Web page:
I'm intrigued by the idea of Music that bypasses notions of Sentimentality, Individual Expression, cultural and social standards, Collective Memory, Semiotic Construction, etc. What about stuff which just aims for the raw material of being, that hijacks some of your neural networks to simply address the peculiar assemblage of perceptual apparatus that have evolved in this species? Maryanne Amacher's work is a good example of this. When I first got into her stuff, I was living alone and illegally in a warehouse that also functioned as a rehearsal space and studios for a bunch of bands and artists. The neighbours on one side of the wall were members of one of New Zealand's most notorious gangs, and on the other side a guy whose frequent meth-fuelled escapades eventually got him arrested (for riding a child's motorbike down the main street at 3am with a bottle of vodka and a sawn-off shotgun). Both parties had made it pretty clear that they weren't really into the Music coming from our space, often bashing on the walls when people were playing or working, and on a couple of occasions even threatening to smash all your shit if you don't shut the fuck up. It was in this climate when I became obsessed with Maryanne Amacher, and was spending a lot of time experimenting with generating otoacoustic emissions myself. In short, the way this stuff works is that it vibrates your inner ear in a way that makes the source of the sound come partly from within your own head. And it works best when it is loud. The effect is simultaneously mesmerizing and threatening; like being a possum caught in the light beam of an oncoming vehicle. It becomes difficult to hear sounds that are going on around you - your aural distance perception becomes completely skewed. I find it so exhilarating and beautiful to be basking in the sweet neural overload and yet to be so vulnerable, especially when your maniac neighbours could be bashing the door down metres away. I suppose they just assumed it was faulty fire alarm or something.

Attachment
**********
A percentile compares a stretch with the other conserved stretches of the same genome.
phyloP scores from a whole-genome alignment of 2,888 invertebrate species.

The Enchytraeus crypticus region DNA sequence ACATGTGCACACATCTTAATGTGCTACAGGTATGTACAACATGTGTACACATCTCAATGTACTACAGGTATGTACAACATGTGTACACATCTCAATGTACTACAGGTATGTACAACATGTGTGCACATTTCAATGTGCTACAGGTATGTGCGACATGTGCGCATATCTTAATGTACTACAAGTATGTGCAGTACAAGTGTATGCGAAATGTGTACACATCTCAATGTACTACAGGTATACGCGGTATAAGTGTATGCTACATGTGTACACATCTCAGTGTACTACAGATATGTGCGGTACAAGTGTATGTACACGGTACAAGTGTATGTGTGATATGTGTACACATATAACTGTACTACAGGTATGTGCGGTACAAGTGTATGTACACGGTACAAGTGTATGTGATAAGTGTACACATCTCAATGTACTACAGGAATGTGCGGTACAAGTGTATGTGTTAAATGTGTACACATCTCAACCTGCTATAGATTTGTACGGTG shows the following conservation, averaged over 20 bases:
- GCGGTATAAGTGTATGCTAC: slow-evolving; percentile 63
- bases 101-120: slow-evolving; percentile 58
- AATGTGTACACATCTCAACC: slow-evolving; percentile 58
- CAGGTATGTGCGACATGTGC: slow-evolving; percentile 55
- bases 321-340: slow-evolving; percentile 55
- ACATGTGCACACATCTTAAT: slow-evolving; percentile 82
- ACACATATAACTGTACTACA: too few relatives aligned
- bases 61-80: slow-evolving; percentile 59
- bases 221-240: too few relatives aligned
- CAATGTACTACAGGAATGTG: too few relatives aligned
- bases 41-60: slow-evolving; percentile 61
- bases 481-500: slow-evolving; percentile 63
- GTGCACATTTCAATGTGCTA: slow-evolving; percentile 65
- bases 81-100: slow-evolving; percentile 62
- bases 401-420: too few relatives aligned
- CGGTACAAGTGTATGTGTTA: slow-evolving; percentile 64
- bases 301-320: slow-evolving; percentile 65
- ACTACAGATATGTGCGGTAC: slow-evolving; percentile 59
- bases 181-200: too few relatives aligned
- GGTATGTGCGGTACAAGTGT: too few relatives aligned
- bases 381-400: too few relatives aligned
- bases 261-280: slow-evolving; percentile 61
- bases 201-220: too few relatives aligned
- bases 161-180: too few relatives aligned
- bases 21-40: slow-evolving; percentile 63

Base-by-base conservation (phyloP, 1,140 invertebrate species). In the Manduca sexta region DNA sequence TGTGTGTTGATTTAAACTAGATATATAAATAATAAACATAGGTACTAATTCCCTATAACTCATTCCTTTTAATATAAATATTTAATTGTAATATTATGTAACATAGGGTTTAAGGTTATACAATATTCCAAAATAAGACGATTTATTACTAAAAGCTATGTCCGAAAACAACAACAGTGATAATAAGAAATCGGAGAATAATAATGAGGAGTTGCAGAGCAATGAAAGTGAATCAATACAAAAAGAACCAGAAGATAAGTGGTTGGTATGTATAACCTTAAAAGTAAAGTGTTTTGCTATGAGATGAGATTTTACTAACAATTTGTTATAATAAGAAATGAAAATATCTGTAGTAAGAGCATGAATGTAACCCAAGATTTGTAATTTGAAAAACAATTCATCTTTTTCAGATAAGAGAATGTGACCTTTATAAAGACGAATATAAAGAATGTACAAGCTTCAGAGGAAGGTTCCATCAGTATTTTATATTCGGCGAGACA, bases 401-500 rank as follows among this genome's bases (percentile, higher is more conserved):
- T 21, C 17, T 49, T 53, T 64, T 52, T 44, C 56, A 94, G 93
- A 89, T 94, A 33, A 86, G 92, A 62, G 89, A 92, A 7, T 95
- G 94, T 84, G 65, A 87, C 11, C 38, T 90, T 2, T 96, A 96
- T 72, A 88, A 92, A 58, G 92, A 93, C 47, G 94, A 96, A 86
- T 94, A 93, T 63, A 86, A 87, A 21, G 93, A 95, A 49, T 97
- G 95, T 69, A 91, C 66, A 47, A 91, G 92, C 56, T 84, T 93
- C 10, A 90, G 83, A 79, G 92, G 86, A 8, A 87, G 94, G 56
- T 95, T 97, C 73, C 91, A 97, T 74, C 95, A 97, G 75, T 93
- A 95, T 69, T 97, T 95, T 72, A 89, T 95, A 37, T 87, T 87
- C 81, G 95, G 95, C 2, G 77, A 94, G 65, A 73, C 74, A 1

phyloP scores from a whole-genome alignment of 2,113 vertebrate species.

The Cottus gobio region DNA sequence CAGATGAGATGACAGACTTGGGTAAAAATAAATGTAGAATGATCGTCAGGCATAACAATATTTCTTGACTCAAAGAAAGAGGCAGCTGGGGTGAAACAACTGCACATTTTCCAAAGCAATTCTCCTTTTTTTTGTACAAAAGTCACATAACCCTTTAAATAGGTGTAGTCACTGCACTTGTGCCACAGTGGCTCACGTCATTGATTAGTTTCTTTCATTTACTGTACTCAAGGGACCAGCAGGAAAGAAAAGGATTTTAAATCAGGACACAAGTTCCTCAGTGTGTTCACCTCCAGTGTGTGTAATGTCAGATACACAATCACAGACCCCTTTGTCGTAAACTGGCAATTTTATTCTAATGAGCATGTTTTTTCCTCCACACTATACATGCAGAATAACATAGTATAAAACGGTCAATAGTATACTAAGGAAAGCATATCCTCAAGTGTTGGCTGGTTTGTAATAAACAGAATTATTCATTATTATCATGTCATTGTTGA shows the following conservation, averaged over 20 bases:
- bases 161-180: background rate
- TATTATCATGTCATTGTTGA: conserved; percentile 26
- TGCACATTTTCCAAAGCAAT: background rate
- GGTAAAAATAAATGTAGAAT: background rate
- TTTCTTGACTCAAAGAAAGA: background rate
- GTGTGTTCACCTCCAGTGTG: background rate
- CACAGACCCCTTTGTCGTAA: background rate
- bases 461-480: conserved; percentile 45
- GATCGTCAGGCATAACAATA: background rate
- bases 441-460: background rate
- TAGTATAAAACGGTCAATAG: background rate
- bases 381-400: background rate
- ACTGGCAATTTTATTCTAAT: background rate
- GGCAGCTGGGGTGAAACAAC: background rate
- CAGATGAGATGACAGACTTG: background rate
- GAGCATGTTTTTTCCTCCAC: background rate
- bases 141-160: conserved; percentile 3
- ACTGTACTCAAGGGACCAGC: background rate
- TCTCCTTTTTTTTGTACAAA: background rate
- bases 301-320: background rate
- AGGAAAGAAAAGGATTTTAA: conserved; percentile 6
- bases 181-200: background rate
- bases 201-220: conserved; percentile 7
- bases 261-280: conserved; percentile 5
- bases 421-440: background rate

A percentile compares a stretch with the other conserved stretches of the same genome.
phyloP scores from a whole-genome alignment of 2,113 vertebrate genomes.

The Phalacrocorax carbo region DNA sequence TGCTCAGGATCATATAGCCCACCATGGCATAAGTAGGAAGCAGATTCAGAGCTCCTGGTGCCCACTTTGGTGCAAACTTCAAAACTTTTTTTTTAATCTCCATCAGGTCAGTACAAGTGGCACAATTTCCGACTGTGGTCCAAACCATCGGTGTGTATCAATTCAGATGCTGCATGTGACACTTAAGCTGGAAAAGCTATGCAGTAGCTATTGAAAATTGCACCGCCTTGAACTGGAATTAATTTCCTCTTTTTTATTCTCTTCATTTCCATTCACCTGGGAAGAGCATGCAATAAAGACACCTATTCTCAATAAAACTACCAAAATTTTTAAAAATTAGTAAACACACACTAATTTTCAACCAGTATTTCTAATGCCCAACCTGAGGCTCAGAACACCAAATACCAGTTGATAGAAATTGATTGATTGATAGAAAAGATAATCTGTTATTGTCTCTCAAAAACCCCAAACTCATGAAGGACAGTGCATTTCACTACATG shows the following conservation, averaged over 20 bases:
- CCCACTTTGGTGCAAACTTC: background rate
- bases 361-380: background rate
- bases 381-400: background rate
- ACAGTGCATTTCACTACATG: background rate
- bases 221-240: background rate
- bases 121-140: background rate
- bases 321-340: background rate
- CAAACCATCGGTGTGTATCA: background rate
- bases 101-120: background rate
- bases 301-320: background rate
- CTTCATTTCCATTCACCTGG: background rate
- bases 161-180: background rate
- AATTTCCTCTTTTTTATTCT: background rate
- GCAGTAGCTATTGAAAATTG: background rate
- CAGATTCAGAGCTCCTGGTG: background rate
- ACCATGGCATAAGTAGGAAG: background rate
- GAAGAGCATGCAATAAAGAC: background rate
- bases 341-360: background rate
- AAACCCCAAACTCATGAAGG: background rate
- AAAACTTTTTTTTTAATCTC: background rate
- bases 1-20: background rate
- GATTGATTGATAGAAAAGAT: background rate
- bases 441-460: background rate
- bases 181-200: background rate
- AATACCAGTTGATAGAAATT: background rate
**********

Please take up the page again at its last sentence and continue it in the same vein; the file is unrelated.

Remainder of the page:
6. Drexciya | Surface Terrestrial Colonization
I'm not sure when I first heard Drexciya, but this is certainly the first record of his/theirs that I bought when it was released, and it's still one of the most inspiring records I know. Not really sure what to say about it to be honest. For me Techno is all about misfit attitudes, being speculative and soulful, bold and fresh. I find it helpful and hopeful to think about artists I admire when I'm working on stuff that I think might be a bit risky or challenging, or that makes me doubt myself. I have to remind myself to trust my judgments and intuition, and to keep working on bringing the important stuff into focus. That's what I get every time I listen to Drexciya: Keep it real, you can do whatever the fuck you want.

7. B.R. Posse | Yes, I Can Feel It!
I used to be really into straight up UK Braindance shit and this is a favourite. Keeping the vibe alive in '99 by giving a very belated answer to Larry Heard's rhetorical but vital question. There used to be heaps of copies of this floating around record stores in Wellington, mostly in the under $5 sale bins. It's hard to imagine more than 20-30 copies even made it to NZ, but I feel like I knew everyone who owned it (although that's probably because my mate Jeffrey had about 7 copies himself - he loved it also and kept finding it for super cheap). About 10 years ago I was listening to it and while holding the cover I noticed that the date of birth on the Ravecard was approaching. I set myself a reminder and emailed Rephlex on the day and asked if they could wish Jordan/The Railway Raver a very happy birthday from me. I never got a response but I hope they passed it on.

8. Birchville Cat Motel | Untitled (Track 1 from Blankangelspace, Recorded live at Thistle Hall, 1999)